I had a very unsettling happening at the pilgrims office in Santiago. My 2 daughters and I started the Camino in St.Jean de Port, June 12, 2016. Together the 3 of us walked to Santiago, arriving on July 22, 2016. Due to extreme heat it took us longer than expected and in spite of a badly damaged knee, we made it! We went to the Pilgrims office to get our Compestelas. My girls had no problems and were treated well. I drew the dumbest woman alive I think, actually she was barely a girl and could hardly read. I had so many stamps as did my daughters that our original passports issued at the registry office in SJD were full, so at a church we purchased a second one. We had a minimum of 3-4 stamps for each stop. This really stupid woman could not read and refused to even look at my original passport and tried to refuse me my scroll as the second one started in Palais de Rey. All 3 of us tried to explain this to her but she was unable to understand, kept showing me my second passport, saying not enough stamps. My daughter told her we were not leaving until she gave me my scroll, which she grudgingly did but it left a really bad taste in my mouth. Why would they hire a bimbo with the reading ability, the intelligence lower than can be measured? It was a unpleasant ending to a gruelling and otherwise rewarding trek.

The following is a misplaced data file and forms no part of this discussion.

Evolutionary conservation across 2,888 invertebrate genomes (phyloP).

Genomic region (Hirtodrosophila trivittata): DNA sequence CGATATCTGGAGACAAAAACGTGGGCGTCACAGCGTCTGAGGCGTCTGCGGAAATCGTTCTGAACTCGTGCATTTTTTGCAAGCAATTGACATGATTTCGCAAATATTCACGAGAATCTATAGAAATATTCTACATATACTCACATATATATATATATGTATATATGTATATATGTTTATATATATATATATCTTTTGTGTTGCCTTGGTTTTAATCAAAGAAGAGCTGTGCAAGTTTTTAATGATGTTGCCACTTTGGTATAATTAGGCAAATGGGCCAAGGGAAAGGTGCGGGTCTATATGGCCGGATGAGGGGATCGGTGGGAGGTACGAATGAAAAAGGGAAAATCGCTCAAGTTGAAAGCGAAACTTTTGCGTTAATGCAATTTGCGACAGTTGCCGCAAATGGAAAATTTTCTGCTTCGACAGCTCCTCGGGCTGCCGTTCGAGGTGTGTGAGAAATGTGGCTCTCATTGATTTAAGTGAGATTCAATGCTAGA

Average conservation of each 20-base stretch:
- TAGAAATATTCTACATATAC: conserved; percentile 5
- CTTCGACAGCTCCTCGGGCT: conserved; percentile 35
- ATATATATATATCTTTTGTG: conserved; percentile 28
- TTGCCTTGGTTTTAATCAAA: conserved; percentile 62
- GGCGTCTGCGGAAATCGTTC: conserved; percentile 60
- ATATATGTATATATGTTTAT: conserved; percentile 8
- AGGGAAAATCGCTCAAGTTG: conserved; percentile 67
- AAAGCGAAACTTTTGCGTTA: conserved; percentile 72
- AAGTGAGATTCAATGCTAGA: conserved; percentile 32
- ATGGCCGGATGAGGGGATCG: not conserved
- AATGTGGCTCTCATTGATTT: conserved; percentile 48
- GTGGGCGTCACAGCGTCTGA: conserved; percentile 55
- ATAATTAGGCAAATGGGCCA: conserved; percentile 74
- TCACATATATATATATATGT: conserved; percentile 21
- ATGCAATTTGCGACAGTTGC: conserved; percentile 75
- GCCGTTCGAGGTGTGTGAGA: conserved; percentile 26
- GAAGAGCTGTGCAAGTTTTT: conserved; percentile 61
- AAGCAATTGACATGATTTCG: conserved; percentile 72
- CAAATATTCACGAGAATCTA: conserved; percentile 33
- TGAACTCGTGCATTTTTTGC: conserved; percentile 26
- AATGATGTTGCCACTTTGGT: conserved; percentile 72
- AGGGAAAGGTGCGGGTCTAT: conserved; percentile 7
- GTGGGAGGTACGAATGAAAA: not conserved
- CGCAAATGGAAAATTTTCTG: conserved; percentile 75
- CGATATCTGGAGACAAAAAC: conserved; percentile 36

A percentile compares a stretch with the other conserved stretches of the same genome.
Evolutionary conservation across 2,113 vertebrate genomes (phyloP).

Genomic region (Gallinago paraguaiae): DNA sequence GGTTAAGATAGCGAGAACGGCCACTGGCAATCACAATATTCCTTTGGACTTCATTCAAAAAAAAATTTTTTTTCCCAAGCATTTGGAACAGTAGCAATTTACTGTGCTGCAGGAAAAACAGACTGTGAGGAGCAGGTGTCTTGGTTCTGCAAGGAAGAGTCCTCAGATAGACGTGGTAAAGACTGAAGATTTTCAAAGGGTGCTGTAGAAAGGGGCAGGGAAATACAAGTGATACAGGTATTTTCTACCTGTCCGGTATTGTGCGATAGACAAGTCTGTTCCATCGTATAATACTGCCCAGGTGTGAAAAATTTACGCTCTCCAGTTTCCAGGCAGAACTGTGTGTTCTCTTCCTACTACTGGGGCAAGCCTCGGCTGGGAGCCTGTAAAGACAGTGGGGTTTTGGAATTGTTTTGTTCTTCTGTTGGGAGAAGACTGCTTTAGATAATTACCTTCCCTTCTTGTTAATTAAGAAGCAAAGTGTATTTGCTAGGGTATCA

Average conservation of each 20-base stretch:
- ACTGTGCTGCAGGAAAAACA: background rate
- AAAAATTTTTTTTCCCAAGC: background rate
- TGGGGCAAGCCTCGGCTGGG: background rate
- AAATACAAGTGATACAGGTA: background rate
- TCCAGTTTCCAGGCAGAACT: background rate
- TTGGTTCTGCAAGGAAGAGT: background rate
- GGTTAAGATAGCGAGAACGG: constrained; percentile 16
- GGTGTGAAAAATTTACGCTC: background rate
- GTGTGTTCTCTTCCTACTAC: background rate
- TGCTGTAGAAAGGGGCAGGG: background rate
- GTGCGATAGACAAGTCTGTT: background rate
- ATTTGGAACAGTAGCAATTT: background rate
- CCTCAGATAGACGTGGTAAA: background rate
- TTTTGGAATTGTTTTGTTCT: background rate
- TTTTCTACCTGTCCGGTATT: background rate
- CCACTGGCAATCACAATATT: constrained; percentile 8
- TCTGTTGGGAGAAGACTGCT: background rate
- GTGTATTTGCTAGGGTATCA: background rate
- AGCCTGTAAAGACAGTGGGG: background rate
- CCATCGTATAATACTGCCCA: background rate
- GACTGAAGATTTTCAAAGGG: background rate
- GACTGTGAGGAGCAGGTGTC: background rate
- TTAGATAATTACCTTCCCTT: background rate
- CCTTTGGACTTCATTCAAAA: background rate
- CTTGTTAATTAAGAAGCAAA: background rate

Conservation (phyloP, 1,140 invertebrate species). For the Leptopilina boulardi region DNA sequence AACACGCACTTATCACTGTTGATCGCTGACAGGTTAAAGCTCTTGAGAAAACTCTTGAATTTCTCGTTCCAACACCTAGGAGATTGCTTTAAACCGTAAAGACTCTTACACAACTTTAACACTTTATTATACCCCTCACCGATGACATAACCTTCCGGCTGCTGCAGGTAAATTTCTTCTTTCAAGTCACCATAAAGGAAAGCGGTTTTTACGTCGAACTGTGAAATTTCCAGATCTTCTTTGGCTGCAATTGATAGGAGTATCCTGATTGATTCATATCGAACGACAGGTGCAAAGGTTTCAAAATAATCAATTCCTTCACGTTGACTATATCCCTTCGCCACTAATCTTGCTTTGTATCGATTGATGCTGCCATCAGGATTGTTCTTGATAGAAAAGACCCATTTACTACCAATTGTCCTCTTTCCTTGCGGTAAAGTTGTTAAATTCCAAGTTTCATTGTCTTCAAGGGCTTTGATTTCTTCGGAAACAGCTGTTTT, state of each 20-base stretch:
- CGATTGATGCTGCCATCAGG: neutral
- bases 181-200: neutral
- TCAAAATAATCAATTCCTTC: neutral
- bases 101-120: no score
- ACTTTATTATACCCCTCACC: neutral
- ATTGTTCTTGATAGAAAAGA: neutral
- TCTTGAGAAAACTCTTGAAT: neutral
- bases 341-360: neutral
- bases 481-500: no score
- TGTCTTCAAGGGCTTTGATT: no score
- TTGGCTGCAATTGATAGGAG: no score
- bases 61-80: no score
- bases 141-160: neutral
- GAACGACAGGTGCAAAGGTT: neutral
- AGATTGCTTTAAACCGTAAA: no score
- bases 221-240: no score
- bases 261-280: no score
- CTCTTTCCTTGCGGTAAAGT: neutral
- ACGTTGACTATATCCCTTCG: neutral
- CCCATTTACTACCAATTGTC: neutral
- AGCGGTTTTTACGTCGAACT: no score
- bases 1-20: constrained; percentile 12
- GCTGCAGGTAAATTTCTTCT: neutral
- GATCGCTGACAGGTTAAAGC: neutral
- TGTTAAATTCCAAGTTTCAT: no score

3. by Barry Johnston

    OOPS – correction
    (specifically will NOT recognise those issued by “commercial” bodies)

  4. by Barry Johnston

    Hi – I am walking Leon to Santiago De Compostella next May. I have just read that since about 2007, the Pilgrims Office will only recognise credencial issued by religious authorities (specifically will recognise those issued by “commercial” bodies) to grant a Cmpostela. Are there any issues with the Camino Ways credencial – or should I get one from a church authority?